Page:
The project to replace the historic Seventh Street Bridge is headed for a final hurdle later this month.
A final environmental study recommends an option to tear down Modesto’s iconic “Lion Bridge” and replace it with a standard bridge on the same alignment.
The study by the consulting firm CH2M Hill says the plan was chosen because it is the least costly and the one supported by the California Department of Transportation.
Officials say that funding from Caltrans is critical for replacing the 100-year-old bridge over the Tuolumne River. The state transportation agency has said it would not fund an option that called for a more attractive and expensive span.
A proposed tied-arch bridge would cost an extra $10 million, Stanislaus County Public Works Director Matt Machado said. The county and Modesto would need to cover the extra cost for the arch bridge.
Machado said a tied-arch bridge “would have been really unique. It was the leading alternative until we got word from Caltrans the federal government would not fund it.”
The total project costs for the standard demolition and replacement are estimated at $50 million. Caltrans is responsible for 88 percent of the cost.
The county Board of Supervisors is set to make the final decision and could certify the environmental study at its regular meeting at 9 a.m. May 23.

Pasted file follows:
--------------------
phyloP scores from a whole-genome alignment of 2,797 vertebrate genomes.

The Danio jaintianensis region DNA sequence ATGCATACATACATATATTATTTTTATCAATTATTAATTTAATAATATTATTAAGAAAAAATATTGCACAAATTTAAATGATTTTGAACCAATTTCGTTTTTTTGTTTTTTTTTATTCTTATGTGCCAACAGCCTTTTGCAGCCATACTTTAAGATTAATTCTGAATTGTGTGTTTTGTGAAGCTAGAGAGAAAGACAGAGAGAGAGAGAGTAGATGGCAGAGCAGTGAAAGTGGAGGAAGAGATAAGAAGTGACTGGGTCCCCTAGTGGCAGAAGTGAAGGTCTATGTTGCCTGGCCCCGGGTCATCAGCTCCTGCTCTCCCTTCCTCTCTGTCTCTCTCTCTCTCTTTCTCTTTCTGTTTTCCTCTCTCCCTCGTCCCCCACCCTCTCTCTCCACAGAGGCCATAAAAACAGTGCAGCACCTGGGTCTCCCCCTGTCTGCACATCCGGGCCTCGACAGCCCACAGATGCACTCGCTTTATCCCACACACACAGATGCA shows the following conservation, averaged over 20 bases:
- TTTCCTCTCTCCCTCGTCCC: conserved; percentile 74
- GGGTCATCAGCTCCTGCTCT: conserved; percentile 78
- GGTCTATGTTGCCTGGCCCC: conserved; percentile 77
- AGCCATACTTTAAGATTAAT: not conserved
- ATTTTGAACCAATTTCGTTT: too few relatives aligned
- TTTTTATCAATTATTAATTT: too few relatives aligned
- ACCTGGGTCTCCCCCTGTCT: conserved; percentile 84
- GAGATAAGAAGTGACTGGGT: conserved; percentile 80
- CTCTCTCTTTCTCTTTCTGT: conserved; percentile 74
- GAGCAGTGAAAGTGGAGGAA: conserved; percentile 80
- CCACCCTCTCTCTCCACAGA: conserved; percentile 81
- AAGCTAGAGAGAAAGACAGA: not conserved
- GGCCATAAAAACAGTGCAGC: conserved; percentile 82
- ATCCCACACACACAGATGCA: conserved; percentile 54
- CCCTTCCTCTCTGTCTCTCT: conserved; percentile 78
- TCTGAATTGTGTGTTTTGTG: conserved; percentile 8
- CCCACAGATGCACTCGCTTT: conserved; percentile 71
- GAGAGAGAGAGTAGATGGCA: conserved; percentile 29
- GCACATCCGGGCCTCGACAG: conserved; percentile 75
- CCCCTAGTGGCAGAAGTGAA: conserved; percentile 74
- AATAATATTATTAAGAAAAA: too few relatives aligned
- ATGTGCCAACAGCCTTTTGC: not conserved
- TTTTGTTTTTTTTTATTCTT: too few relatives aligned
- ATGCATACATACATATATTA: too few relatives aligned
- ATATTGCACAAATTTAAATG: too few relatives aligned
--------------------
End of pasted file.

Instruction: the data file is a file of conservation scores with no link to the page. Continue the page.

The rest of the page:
The preservation of the Seventh Street Bridge’s historic lions is not guaranteed in the environmental study.
Before the bridge is demolished, the study says, the county will investigate the feasibility of removing the concrete lions. The plan calls for relocating one or more lions to a pedestrian plaza, where the bridge will link up with a gateway to Tuolumne Regional Park.
Copies of the lions could be made if the original ones are too deteriorated. Other historic features, including an obelisk and bronze plaques, will be incorporated in the plaza.
Options for retrofitting and preserving the Seventh Street Bridge were tossed out because of the expense. Officials were afraid of unexpected costs because the condition of the underlying steel structure is not known.
Removing the concrete to expose the steel, and determine the needed repairs, would destroy the historic integrity of the bridge, a city report said. The bridge designed in the Beaux Arts architectural style dates to 1916.
The 1,100-foot-long span is unable to support large trucks. County officials believe it has one of the worst sufficiency ratings in the state, meaning it does not meet the demands placed on it. Engineers say the bridge is safe.
In February, the Modesto City Council approved the demolish-and-replace option with a standard four-lane bridge and plaza. That is also the recommendation of county staff.
In response to comments at an Aug. 29 public hearing, the EIR says the county and Modesto have agreed to improve the intersections at Highway 99 and Crows Landing Road, and Highway 99 and Tuolumne Boulevard, to handle an anticipated increase in traffic.
Some property needs to be purchased and utilities moved before bridge construction begins in 2020.
Machado said the Seventh Street crossing will be closed for about two years for the demolition and construction. A temporary crossing will be built for pedestrians, he said.
Ken Carlson: 209-578-2321, @KenCarlson16